MATINEE: COLLECTOR’S EDITION REVIEWED
“Matinee” is Joe Dante’s stunning tribute to gimmick filmmakers of the Drive-In and Traveling Roadshow circuit. John Goodman stars as the William Castle/Samuel Z. Arkoff stand-in that wants to premiere his new movie in Key West. Unfortunately, the Cuban Missile Crisis is kicking up and the entire town is on edge. Goodman hires Dick Miller and John Sayles to get the crowd nuttier, but it’s too late. The kids are movie crazy and the parents think they’re all going to die.
All the while, you have a stunning turn from a young Kellie Martin and some fun creature effects in the Mant movie scenes. The film works because it carries an honest love for the material on its sleeve. Anyone familiar with Dante knows about his love for these creatures features and I recommend using this movie as a springboard into the films that inspired it. That being said, I wish the transfer on this film looked a little better. It’s not bad, but it spots that same washed-out haze that I saw on the Arrow UK disc.
- Full-length version of MANT
- and more!
- 1.85:1 1080p transfer
- DTS-HD 2.0 master audio trakc
RELEASE DATE: 1/16/18
- Video - 84%84%
- Audio - 94%94%
- Special Features - 95%95%
- Film Score - 96%96%
The Plot Thus Far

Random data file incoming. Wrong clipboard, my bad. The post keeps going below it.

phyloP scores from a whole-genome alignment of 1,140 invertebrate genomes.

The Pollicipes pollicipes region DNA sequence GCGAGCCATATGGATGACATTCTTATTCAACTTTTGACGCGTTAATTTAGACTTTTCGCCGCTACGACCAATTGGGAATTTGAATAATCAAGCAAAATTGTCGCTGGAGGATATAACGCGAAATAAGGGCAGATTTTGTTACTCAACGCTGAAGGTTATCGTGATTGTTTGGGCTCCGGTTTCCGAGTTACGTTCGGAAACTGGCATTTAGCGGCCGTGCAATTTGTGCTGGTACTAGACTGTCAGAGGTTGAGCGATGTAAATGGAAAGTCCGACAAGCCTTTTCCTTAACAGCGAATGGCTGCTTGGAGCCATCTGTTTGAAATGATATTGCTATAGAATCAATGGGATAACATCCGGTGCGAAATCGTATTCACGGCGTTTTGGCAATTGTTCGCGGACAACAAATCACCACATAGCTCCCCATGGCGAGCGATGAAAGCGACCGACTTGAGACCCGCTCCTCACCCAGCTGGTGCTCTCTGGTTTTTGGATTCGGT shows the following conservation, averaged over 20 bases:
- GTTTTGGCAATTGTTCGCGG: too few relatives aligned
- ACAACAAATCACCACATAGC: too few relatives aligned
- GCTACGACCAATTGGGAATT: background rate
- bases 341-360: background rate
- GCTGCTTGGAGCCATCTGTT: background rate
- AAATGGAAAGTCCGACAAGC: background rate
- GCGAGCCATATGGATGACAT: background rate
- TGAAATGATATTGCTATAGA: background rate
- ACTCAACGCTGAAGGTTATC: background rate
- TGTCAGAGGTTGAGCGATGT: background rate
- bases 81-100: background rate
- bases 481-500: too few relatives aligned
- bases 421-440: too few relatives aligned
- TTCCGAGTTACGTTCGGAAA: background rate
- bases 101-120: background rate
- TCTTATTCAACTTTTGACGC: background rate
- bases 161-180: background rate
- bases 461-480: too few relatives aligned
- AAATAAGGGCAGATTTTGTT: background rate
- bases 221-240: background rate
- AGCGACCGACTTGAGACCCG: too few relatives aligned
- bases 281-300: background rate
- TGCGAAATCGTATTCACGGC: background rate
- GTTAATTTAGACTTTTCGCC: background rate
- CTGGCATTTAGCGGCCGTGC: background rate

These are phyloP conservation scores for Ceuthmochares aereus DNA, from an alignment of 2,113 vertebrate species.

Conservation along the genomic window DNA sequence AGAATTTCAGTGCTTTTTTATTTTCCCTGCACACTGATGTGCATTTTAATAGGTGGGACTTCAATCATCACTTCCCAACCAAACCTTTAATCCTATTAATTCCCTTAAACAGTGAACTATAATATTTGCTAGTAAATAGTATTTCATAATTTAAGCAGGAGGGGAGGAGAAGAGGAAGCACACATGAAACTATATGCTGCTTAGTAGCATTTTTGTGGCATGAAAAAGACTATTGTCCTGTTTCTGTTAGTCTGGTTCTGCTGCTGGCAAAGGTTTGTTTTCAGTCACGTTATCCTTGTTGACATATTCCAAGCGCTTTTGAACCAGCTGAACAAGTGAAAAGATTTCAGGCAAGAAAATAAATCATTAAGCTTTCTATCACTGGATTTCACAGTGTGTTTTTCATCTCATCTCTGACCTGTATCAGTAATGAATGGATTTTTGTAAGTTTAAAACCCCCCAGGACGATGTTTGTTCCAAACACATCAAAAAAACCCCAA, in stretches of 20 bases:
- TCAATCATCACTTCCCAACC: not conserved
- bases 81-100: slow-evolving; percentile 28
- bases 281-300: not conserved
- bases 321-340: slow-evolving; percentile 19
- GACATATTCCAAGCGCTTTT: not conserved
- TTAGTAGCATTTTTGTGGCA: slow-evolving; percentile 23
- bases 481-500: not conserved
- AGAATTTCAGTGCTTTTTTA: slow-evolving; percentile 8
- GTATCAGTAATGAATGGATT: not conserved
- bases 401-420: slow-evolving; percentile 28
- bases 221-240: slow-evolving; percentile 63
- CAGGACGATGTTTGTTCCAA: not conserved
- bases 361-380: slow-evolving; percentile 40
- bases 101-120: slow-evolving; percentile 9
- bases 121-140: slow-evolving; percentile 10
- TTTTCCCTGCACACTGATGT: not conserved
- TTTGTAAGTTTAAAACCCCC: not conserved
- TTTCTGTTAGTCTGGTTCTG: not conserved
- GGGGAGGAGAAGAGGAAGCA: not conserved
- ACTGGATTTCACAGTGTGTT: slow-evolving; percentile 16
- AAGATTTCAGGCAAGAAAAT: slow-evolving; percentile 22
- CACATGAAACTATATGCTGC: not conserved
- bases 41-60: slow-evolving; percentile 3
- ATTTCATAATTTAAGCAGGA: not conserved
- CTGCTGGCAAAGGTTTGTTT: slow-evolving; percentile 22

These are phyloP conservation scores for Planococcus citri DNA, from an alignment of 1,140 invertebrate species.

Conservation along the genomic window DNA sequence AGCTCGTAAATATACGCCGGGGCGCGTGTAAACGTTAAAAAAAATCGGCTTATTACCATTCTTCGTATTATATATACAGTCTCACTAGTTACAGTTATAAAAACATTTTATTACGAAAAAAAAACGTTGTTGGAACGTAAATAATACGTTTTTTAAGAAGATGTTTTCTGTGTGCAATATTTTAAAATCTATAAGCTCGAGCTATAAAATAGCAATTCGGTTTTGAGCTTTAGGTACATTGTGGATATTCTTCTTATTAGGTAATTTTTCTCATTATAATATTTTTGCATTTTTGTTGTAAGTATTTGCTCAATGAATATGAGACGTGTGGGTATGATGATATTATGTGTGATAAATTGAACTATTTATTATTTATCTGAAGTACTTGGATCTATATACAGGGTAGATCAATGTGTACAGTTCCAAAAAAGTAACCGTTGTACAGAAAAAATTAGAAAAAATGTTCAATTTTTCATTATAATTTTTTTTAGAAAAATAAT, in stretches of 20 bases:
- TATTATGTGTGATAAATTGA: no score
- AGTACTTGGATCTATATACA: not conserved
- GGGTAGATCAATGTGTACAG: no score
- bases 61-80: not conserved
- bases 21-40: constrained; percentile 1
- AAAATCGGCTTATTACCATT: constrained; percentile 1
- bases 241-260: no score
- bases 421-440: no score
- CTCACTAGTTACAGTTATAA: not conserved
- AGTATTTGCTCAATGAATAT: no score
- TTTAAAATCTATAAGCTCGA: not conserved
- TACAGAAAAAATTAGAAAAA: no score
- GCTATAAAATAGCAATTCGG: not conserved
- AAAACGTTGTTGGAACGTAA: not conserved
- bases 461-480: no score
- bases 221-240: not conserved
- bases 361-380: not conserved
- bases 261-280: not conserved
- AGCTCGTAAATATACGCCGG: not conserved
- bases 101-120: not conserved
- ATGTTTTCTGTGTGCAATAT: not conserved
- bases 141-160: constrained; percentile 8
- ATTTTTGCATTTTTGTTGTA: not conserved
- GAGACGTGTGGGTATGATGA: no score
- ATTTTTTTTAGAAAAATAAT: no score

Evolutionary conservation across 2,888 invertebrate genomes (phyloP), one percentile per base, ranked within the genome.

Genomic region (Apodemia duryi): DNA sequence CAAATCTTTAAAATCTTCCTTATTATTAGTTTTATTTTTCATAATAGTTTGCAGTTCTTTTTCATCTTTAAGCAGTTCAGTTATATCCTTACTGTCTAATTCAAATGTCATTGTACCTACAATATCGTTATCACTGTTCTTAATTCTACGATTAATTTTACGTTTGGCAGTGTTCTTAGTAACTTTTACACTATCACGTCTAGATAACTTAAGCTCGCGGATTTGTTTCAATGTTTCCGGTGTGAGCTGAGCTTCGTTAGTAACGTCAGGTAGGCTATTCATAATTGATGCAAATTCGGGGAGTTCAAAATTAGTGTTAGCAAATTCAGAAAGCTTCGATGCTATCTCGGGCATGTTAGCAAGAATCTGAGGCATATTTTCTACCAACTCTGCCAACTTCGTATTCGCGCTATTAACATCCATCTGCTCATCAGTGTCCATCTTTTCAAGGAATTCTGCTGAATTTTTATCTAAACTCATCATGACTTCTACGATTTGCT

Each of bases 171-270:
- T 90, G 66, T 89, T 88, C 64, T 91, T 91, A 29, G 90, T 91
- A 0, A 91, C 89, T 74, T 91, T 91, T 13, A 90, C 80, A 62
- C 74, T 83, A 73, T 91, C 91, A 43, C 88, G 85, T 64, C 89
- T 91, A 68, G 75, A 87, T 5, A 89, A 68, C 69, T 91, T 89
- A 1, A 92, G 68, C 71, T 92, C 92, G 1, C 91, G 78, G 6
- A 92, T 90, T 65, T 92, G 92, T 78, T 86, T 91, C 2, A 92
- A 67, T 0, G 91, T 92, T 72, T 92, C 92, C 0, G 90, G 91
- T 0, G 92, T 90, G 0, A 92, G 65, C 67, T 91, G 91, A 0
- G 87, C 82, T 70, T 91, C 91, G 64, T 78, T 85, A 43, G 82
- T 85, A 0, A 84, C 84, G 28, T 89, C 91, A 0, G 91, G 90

John Goodman is at his uproarious best as the William Castle-inspired movie promoter Lawrence Woolsey, who brings his unique brand of flashy showmanship to the unsuspecting residents of Key West, Florida.
It’s 1962, and fifteen-year-old fan Gene Loomis (Simone Fenton) can’t wait for the arrival of Woolsey, who is in town to promote his latest offering of atomic power gone berserk, Mant! But the absurd vision of Woolsey’s tale takes on a sudden urgency as the Cuban Missile Crises places the real threat of atomic horror just 90 miles off the coast. With the help of Woolsey’s leading lady, Ruth (Cathy Moriarty), the master showman gives Key West a premiere they’ll never forget. Anything can happen in the movies, and everything does in this hilarious tribute to a more innocent (and outrageous) time in American cinema.